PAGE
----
At least one black activist leader was surprised when President Obama criticized a Cambridge, Mass., cop for "stupidly" arresting Henry Louis Gates Jr. and suggesting that minorities are often singled out and stopped by police.
"Have some people wanted him to bring this up sooner?" asked civil rights activist, the Rev. Al Sharpton. "Of course, we have. But the timing had to be right. He had the courage to take a position at a time when he knows some people will disagree."
"If he hadn't addressed it, it would have looked like he was ducking. I was surprised he said what he said, because his words brought the conversation to a new level," Sharpton said.
Although Obama has been vocal on past civil rights issues, he largely avoided race during the presidential campaign except for a singular speech he gave on the issue after his pastor was found to have made anti-American statements.
"No one wants to talk about race," said Donna Brazile, a Democratic strategist and ABC News consultant. "He [Obama] does not inject race into the conversation regularly because it clears the room. There are designated times, like Martin Luther King Jr. Day or when we have a large gathering of black folks, like at the NAACP recently, but that's about it."
"In this case, he was asked a question directly, and he answered it honestly," she added.
Taking the final question at an hour-long press conference devoted to health care, Obama weighed in on the Gates case, implying that the black scholar should never have been arrested once cops established he lived in the home they thought he was trying to burglarize.
"I think it's fair to say, number one, any of us would be pretty angry. Number two, that the Cambridge police acted stupidly in arresting somebody when there was already proof that they were in their own home," Obama said.
The president continued by saying, "I think we know separate and apart from this incident is that there's a long history in this country of African-Americans and Latinos being stopped by law enforcement disproportionately. That's just a fact."
Some observers questioned whether the president should have so strongly backed Gates, a longtime friend, over the police who arrested him without fully knowing exactly what took place between the professor and Cambridge Police Sgt. James Crowley.
George Stephanopoulos, ABC News' senior Washington correspondent, said Obama "crossed the line when he said the police acted stupidly."
"I think he was doing fine up until that point where he said the police acted stupidly. [Those were] the most vivid words of the press conference and it was clearly a case where he was taking sides in the dispute even though he confessed that he wasn't there."
Though charges were dropped, Gates has loudly declared his arrest was a result of racial profiling.
Obama never used the term racial profiling in his answer, but the president was insistent that African Americans and Latinos are unfairly targeted by the police.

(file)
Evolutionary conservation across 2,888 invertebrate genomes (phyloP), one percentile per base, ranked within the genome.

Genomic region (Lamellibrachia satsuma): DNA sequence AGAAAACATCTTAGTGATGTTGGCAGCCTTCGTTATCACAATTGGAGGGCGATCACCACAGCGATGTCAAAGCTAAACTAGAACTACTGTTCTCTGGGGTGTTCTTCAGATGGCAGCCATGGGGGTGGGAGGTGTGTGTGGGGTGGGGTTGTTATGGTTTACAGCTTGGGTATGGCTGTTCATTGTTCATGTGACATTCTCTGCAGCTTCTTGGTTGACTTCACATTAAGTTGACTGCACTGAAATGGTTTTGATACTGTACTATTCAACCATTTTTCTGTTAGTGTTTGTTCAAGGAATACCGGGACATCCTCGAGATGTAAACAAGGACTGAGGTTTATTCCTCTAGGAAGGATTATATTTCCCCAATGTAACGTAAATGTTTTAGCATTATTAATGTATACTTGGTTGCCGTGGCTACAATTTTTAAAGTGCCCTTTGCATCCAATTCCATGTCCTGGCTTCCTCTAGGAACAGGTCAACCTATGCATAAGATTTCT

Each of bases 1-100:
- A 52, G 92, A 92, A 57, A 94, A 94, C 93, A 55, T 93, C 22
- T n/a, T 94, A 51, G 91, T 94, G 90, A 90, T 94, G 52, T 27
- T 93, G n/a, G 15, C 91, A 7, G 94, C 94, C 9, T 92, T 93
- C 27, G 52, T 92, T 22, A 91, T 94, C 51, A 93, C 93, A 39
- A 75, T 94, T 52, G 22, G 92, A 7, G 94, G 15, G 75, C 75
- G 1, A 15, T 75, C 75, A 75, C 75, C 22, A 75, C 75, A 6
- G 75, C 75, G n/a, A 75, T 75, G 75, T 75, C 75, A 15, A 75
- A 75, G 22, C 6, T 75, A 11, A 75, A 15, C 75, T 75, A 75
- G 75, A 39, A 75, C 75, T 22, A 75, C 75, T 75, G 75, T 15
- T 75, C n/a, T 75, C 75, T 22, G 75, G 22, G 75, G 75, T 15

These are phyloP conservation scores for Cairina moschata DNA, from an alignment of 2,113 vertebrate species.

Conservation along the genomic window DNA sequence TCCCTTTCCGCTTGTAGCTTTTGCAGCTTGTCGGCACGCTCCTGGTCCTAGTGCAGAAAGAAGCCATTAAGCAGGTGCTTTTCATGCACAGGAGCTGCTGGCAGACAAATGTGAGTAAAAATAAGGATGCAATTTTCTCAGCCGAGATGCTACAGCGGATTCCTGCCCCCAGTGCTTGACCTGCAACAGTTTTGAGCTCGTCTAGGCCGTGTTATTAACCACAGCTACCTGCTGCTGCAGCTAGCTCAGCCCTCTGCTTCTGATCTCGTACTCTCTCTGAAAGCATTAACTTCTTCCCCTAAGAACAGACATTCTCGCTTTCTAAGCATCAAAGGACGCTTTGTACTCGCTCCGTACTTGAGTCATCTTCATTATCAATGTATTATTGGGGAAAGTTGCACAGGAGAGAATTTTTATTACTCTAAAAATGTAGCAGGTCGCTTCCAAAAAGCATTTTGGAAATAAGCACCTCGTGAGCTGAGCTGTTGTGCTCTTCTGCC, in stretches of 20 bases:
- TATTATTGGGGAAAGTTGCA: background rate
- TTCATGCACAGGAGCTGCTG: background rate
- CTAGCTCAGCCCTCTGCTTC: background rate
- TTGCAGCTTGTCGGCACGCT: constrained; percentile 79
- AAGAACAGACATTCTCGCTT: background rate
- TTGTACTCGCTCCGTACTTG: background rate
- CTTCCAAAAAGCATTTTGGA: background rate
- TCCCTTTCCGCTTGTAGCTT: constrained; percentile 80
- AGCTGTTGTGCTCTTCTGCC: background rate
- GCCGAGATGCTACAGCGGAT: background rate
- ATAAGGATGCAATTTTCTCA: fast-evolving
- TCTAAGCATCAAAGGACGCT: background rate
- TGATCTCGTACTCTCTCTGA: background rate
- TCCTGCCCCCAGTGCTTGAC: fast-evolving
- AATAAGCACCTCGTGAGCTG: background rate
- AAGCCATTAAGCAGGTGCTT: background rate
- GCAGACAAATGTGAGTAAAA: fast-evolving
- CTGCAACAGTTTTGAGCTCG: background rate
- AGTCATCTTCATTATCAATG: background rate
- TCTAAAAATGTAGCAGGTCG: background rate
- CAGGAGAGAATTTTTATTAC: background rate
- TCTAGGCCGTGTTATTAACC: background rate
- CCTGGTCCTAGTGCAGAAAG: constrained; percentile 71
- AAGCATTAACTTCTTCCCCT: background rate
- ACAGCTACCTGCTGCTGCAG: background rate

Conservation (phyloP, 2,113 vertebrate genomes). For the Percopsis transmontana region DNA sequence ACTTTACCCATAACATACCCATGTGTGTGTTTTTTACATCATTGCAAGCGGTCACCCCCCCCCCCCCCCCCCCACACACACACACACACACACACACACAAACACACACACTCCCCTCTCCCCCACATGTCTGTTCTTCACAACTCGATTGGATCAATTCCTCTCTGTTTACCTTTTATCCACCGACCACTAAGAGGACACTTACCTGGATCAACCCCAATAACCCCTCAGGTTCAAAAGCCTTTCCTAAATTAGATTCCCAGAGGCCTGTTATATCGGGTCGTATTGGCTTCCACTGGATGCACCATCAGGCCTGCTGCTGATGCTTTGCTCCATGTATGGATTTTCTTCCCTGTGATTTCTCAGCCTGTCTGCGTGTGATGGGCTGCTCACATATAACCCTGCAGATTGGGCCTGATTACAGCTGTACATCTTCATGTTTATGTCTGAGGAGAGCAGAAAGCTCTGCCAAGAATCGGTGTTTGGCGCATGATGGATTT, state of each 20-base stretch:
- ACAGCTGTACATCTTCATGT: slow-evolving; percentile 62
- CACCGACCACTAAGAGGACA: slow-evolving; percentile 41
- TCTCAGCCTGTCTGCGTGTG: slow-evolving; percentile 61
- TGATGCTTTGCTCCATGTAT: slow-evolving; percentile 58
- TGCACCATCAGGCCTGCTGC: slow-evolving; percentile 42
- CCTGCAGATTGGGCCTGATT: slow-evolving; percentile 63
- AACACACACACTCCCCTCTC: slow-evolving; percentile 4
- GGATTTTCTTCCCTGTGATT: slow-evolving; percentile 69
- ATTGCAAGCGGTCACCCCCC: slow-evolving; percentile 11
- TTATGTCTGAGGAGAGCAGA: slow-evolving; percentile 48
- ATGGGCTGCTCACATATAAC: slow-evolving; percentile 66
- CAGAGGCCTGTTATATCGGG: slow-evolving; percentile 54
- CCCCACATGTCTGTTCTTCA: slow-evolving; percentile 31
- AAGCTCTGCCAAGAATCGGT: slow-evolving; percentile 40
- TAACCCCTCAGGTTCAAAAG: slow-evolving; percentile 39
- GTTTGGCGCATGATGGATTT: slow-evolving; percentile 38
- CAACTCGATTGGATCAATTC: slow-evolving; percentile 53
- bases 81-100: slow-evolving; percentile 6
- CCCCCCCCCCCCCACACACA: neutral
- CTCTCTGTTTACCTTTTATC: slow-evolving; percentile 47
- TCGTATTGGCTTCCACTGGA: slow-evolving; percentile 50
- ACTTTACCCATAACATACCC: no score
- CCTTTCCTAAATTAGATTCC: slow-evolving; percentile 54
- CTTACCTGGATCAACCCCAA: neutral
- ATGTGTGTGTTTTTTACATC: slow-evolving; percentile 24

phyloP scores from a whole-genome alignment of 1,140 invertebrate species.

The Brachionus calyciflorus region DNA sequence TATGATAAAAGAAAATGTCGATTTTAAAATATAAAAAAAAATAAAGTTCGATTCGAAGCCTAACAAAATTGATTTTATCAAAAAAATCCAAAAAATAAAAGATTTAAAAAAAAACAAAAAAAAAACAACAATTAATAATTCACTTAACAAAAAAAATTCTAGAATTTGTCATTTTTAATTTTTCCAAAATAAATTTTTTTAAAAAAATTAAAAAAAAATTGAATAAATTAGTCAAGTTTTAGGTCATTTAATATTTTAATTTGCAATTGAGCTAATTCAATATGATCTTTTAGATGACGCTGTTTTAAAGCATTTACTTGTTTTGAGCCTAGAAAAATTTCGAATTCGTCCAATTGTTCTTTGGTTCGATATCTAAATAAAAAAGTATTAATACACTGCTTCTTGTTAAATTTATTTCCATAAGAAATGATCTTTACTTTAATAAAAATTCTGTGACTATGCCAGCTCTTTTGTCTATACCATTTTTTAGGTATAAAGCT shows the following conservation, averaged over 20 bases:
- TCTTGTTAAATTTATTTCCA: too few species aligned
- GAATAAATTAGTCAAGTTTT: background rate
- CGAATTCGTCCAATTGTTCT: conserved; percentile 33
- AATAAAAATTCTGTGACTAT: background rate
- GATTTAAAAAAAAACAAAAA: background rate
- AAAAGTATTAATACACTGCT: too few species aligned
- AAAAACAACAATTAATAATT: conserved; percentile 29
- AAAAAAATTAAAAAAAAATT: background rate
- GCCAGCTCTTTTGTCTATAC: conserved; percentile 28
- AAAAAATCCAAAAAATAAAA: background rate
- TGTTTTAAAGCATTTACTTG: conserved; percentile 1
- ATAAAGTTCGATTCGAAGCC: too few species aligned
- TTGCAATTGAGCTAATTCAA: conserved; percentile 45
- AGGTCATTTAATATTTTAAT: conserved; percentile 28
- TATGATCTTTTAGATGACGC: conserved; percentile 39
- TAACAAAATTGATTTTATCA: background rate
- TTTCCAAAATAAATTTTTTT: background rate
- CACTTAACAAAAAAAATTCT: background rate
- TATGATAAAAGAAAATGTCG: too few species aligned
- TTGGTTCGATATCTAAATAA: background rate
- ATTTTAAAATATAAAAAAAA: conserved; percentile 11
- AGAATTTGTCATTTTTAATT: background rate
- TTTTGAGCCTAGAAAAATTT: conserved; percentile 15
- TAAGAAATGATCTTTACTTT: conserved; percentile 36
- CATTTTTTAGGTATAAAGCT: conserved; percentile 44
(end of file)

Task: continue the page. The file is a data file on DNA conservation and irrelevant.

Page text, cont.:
Some 76 percent of African-Americans in an ABC News/Washington Post poll conducted in January said blacks in their community do not receive equal treatment as whites from the police. (Fewer than half as many whites, 34 percent, shared that view.)
Thirty-seven percent of blacks said they feel they personally have been stopped by the police solely because of their race – soaring to 59 percent of black men, compared with 22 percent of black women.
"The president was right on target [on] racial profiling. We all know we come from communities where some of us actually understand and have been racially profiled," said Rep. Barbara Lee, D- Calif., chairwoman of the Congressional Black Caucus.
The lawyer for the union representing the Cambridge police said that president was wrong to conflate the Gates case with the history of racism in the U.S.
"Notwithstanding my great respect for President Obama, I think he was dead wrong to malign this police officer specifically and the department in general. This is an excellent police department dedicated to non-discrimination," said Alan McDonald, the lawyer for the Cambridge Police Superior Officers Association.
"It was inappropriate to use the situation to implicate the history of racism in America. This had nothing to do with race and everything to do with Gates' behavior," McDonald said.
Larry Ellison, president of the Massachusetts Association of Minority Law Enforcement Officers, said, "I think he was saying it as a friend of 'Skip' Gates, but he's got to rememberhe's the president of the United States and what he said has global implications for police."
While black leaders praised Obama for entering the fray, they cautioned that the president alone could not heal a centuries-old wound.
Obama has discussed race relations only a few times since running for the presidency and taking office, most recently at a meeting last week of the NAACP.
In that speech, Obama spoke more about black Americans taking responsibility in their own lives, more than about institutional racism in the U.S.
As a state senator in Illinois, Obama sponsored a bill that would study racial profiling by police in that state.
He also spoke out against the conviction of six black teenagers from Jena, La., who were accused in 2006 of beating a white man.
"Obama is the president for all American not just black Americans. He has enough on his plate as commander in chief – two wars, an economy in the tank – that he should not necessarily become the healer in chief," said Brazile.
"This was not an abstract question on race. 'Skip' Gates is a friend of the Obamas and Barack went to Harvard," she said. "His role is important and his voice is important. But if Americans want to fix race in America, in the big picture, it's going to be up to us to have that conversation."